Investors are going “bargain hunting” for shares in Shell and BP after their stock values each hit 25-year lows.
Hargreaves Lansdown said both BP and Shell have been among the top 10 shares bought via their investment platform in the last week.
It comes as stock prices plummetted for both firms following the oil downturn and restructuring announcments, with Shell having “dropped like a stone” from the start of the year and BP having also more than halved.
Shell went from £22.90 at the start of the year to £9.07, while BP has reduced from £5.04 down to £2.18.
However a recent rebound in price suggests their stocks are being swiped up by investors anticipating a resurgence.
Susannah Streeter, senior investment and markets analyst at Hargreaves Lansdown, said: “Although both firms are still languishing at 25 year lows, their price has ticked up very slightly over the past few days due to renewed investors interest.
“It indicates that investors are perhaps going bargain hunting, hopeful that the companies’ prospects will rebound, glimpsing light at the end of the coronavirus tunnel.”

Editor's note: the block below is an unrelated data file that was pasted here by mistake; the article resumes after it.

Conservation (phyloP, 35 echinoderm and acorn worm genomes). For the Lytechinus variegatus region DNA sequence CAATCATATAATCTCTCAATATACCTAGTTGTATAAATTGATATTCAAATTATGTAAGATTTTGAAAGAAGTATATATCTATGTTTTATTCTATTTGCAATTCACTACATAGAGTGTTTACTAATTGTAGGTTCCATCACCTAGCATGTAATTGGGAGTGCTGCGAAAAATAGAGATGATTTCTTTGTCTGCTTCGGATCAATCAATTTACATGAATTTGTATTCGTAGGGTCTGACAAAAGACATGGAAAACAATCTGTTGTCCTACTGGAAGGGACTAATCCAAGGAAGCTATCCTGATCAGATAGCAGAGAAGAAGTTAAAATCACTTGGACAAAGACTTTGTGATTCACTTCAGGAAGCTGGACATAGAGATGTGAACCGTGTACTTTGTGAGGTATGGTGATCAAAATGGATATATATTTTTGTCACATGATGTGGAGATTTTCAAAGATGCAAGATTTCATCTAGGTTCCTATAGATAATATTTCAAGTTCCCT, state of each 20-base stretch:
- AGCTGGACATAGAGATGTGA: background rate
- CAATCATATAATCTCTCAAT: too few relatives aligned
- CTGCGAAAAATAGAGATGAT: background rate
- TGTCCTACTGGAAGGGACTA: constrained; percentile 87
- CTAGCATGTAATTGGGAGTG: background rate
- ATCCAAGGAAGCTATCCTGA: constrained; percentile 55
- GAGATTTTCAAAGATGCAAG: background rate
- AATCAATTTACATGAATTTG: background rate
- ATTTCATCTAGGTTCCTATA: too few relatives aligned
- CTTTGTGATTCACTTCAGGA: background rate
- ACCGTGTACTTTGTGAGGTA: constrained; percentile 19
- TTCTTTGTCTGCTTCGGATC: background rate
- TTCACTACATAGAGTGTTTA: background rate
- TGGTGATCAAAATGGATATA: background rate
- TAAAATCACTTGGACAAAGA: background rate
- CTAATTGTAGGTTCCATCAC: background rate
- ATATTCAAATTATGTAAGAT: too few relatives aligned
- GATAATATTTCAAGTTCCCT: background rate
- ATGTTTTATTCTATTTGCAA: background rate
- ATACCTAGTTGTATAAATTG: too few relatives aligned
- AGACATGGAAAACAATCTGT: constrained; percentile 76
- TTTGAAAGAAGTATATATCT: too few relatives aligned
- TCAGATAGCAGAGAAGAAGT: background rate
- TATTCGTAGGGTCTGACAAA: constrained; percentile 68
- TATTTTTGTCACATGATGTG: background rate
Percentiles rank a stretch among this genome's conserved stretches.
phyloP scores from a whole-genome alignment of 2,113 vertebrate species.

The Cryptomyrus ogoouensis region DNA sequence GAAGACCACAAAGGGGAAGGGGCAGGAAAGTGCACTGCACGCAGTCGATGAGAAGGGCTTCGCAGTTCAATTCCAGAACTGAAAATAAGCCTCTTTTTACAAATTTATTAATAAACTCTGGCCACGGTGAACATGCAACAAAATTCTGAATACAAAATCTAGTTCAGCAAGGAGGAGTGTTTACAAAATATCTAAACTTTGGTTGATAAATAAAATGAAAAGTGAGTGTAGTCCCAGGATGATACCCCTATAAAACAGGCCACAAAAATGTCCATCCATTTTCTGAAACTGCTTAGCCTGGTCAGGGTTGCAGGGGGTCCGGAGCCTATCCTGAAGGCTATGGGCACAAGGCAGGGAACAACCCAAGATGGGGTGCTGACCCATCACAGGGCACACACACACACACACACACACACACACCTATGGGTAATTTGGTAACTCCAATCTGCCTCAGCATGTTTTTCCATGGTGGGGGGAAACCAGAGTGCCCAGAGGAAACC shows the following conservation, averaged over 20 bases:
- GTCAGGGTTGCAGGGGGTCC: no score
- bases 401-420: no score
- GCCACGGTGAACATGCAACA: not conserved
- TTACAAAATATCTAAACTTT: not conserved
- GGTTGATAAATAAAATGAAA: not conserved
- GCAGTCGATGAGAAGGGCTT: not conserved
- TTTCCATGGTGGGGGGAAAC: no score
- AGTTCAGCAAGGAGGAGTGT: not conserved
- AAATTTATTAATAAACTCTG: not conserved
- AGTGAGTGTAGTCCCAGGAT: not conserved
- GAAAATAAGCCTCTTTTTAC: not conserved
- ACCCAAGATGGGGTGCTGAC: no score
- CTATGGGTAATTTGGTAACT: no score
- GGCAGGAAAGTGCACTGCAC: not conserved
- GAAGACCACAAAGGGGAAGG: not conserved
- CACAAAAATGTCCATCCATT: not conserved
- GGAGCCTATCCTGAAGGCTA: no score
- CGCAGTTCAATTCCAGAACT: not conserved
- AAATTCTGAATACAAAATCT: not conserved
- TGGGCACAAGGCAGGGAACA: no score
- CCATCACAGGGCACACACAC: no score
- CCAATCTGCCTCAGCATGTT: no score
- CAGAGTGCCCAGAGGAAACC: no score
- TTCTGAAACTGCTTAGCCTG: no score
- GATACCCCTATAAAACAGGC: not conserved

As of 11am Friday Shell’s shares sat at £10.22 and BP’s were at £2.25.
Both firms have recently reported heavy losses amid the downturn. BP has subsequently announced plans for 10,000 job cuts while Shell will cut 9,000 roles.
They are also accelerating their push into green energy, which Hargreaves Lansdown described as “likely to prove highly challenging for both companies, given the huge investment it will entail”.
Earlier this week, BP chief executive Bernard Looney reiterated that the Covid pandemic has “accelerated” the firm’s energy transition plans.
The move away from oil and gas “has clearly proved hard to stomach” for investors “used to stready returns”, Ms Streeter said.
However some are “sniffing out” a good price.
She added: “Both firms have been trying to perfect the complex move of reassuring investors that oil and gas won’t be abandoned altogether, even though refocus on renewables will offer huge potential.
“Investors seem to be sniffing out a price they consider cheap for both companies who are poised take the plunge into green energy sources, which are growing faster than any fuel in history.
“However it’s a capital intensive pivot, and the shift is likely be far from plain sailing for both companies.’’